Here again we confront a myth that must be laid. According to popular legend, the World’s first comic supplement, published on November 18, 1894, introduced The Yellow Kid by Richard Felton Outcault—“the comic from which all other comics are dated.” That impish creature did not arrive on the scene until more than a year later 6. And then he was the product of a synthetic evolution. The truth about this celebrated figure deserves accurate recording. Not only was it recognized as the foremost exemplification of a new art, but it acted as the inspiration for a historic term—“yellow journalism.”


Outcault, a draughtsman on the Electrical World, had been recommended to Goddard by Walt McDougall. This was the McDougall who drew the first full-page comic printed in colors. Outcault was slow to appreciate the possibilities of the gamin on whose shoulders he climbed to fame. It is true that he included in most of the parties in his “Shantytown” sketches the urchin with one snaggled tooth in a one-piece costume which might have been euphemistically described as a nightgown. It is also true that this tad was always burdened with the same elephantine ears that fixed his identity in later pages. But the lemon-tinted habiliment that endowed him with both his name and his role was the work of outsiders. It was no phase of Outcault’s conception. Nor was it the result of a search for comic effects. Its origin was utterly remote from any fine impulse of artistry. It grew out of the use of vulgar tallow fat.7

Chemistry embraced one of the most vexatious problems in the early days of multi-color printing on a web press. Between the choice of satisfactory hues and the achievement of a clear imprint, many difficulties intervened. Each fluid pigment was disposed to bolt its reservation or to back up in perverse tackiness. The reds and blues were unruly enough; but the yellows were worse. Experiments were made with all sorts of binders and varnishes. The outstanding need was for an efficient drying formula. Animal fats were tried without end. Tallow fats came into favor to arrest the fugitive tints and to hold them in docile consistency. To get the fullest service from this coarse agent, its efficacy was directed against the most refractory of the inks. The tallow was set to manage the yellow.

Control of the results required constant observation over an adequate area of printing surface. This must be sufficiently extensive to demonstrate degrees of penetration and absorption, variations of evaporation under thermal and atmospheric changes, and emulsive and other irregularities which a clever pressman in that era could sense more readily than he could describe. Saalberg 8, foreman of the tint-laying Ben Day machines, picked the spot. It was the white space inside the outline garment worn by Outcault’s barefoot guttersnipe. When the “Hully gee!” brat next appeared he was clad in brilliant new raiment. It was the shade of a slightly bleached orange. It turned the wearer into The Yellow Kid. A moderately popular feature was thus transformed into a capital hit.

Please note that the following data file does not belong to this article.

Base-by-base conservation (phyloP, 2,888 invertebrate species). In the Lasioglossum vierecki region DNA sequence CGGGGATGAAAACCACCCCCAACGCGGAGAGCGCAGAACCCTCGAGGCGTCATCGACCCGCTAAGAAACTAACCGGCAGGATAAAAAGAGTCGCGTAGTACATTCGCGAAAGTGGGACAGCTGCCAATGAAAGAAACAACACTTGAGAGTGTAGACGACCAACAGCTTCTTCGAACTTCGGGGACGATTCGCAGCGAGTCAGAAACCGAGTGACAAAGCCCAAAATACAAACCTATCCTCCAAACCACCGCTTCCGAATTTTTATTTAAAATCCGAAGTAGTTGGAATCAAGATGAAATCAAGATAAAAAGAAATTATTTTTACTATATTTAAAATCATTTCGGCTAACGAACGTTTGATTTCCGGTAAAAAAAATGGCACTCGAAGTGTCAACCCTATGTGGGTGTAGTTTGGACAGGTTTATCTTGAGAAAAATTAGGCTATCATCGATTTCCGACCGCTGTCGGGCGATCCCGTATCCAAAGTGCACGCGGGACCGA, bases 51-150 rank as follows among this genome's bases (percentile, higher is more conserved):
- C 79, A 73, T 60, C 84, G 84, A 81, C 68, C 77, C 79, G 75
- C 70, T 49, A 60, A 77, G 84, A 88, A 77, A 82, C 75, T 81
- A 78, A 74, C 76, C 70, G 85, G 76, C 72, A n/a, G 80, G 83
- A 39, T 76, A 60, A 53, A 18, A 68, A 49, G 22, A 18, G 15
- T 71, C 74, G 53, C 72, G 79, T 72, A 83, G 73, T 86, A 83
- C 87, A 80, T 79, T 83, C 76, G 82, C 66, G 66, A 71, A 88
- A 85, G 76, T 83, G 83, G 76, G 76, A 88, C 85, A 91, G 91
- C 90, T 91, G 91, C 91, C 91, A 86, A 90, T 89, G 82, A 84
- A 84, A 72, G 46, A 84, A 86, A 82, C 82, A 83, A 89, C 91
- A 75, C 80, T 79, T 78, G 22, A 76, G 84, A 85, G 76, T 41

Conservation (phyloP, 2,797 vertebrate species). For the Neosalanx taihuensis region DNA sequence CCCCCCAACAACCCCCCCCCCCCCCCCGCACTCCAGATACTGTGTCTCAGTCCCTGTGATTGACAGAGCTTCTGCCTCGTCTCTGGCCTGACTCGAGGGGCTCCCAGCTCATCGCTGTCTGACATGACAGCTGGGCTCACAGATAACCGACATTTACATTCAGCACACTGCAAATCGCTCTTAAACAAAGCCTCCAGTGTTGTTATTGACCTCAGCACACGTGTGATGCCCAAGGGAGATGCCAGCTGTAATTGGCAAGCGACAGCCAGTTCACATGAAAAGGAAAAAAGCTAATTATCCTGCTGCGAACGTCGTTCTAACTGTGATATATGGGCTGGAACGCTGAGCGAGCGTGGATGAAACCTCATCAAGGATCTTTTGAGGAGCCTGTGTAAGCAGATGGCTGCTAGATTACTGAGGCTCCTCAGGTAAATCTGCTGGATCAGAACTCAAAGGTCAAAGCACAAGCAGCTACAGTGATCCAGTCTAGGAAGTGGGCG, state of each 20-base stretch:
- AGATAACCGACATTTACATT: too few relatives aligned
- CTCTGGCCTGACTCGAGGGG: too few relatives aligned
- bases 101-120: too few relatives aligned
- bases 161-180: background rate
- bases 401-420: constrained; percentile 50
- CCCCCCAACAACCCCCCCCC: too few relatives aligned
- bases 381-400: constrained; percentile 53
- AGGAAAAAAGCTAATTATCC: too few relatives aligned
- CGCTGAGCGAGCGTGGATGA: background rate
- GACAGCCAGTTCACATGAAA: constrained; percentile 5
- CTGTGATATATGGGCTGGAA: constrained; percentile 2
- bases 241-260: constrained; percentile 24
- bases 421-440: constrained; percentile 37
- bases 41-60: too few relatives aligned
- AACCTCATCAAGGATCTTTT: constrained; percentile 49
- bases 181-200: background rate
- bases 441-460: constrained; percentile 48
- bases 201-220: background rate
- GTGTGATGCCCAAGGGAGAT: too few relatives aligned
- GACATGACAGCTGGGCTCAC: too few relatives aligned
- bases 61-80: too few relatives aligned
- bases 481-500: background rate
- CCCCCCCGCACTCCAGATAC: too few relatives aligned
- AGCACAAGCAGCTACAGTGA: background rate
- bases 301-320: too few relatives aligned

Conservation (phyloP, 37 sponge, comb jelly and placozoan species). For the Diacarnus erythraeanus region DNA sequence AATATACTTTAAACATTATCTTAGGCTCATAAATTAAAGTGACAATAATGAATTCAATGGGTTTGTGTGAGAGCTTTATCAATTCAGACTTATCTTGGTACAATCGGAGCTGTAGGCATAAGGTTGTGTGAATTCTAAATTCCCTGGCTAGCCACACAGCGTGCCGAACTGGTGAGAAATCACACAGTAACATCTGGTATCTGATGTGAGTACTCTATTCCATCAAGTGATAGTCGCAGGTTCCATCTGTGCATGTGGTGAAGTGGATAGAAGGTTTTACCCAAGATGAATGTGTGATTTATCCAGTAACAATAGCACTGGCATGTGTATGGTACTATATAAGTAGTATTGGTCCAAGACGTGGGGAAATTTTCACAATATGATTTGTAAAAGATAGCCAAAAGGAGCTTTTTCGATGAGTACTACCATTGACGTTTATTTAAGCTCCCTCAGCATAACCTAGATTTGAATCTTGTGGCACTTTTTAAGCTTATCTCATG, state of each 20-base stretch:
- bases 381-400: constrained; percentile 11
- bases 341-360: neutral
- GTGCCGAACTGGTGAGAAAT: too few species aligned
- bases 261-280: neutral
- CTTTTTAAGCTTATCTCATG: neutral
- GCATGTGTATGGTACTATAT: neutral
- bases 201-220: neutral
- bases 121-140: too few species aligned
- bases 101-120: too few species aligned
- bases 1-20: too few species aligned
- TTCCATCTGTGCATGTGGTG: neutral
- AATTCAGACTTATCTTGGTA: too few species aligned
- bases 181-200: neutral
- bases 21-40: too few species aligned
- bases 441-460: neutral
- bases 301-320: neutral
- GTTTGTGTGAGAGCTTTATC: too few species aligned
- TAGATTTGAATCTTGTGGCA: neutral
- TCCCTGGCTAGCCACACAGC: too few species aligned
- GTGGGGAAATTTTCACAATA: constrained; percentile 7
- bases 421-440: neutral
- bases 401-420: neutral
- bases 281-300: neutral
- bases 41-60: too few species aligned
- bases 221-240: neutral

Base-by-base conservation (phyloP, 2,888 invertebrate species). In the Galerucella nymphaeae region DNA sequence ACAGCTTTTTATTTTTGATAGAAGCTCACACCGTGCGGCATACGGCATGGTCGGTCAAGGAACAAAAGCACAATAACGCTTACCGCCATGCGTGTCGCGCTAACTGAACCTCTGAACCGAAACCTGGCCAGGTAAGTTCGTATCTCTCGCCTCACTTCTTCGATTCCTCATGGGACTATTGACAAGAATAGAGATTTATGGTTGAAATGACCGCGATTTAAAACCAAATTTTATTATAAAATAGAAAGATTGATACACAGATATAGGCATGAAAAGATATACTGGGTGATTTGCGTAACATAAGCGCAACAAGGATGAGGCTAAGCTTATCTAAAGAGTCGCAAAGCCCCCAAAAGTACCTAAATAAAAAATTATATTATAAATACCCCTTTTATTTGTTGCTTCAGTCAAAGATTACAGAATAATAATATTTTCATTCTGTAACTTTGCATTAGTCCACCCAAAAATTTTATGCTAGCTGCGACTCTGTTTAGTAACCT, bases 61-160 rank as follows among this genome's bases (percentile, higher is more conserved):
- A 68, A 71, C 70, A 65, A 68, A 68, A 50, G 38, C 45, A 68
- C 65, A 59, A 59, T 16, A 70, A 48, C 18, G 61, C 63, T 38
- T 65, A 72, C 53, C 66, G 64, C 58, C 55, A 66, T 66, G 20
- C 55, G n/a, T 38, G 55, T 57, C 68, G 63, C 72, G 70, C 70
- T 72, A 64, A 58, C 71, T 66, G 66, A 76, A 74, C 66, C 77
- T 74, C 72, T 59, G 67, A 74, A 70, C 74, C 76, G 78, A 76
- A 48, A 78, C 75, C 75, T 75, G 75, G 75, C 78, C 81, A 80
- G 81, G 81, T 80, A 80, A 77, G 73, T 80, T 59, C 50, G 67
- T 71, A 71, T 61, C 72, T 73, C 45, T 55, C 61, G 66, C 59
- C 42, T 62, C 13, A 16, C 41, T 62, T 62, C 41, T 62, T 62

The furtive ways of life of Outcault’s roguish hero lasted four months. Up to then he had drifted through Hogan s Alley and Casey’s Alley, nameless and unattached, careless about his wardrobe accessories and obviously unaware of the spectacular future that awaited him. Once he was seen in a pair of boots too big for the corner cop. At another time he was clad in violent red. All this came to an end March 15, 1896. On that day, he donned the resounding yellow which he never thereafter discarded and with which he began his dual career seven months later. 9

Starting October 18, 1896, this enchanting street arab showed regularly for several years in both the New York World and the New York Journal. Outcault had joined the Pulitzer-to-Hearst gold rush recounted on an earlier page. He installed en masse in the Journal the mirth-making denizens of “Shantytown.” The flavor of this epochal event is preserved in the announcement made by the Hearst paper on October 17, 1896, as follows:

AH! THERE! THE YELLOW KID

TOMORROW! TOMORROW!

An expectant public is waiting for the “American Humorist,” the NEW YORK JOURNAL'S COMIC WEEKLY—EIGHT FULL PAGES OF COLOR

THAT MAKE THE KALEIDOSCOPE PALE WITH ENVY.

Bunco steerers may tempt your fancy with “a color supplement” that is black and tan—four pages of weak, wishy-washy color and four pages of desolate waste of black.

But THE JOURNAL'S COLOR COMIC WEEKLY! Ah! There’s the diff!

EIGHT PAGES OF POLYCHROMATIC EFFULGENCE THAT MAKE THE RAINBOW LOOK LIKE A LEAD PIPE.


That’s the sort of color comic weekly that the people want; and they shall have it.

This advertisement is offered as a tonic for the sophisticated reader. It should be observed that the notice dwelt not so much on the goods to be delivered as on the package in which they would be wrapped. It promised more in exciting colors than in exciting comedy. Not a few publishers later adopted this standard of values. They could see the reds, blues and yellows with the naked eye. It required something beside optic equipment to see all the humor. This psychology was profitably employed for years by a Philadelphia syndicate. 10

It would be misleading, however, to consider the New York Journal's ballyhoo in that category. Hearst was playing a sure thing. He knew his press could print more colors on more pages than was possible with Pulitzer’s machine. Also, the most noteworthy item of information—the coming of The Yellow Kid— involved a ticklish fact. The feature was not to appear exclusively in the New York Journal.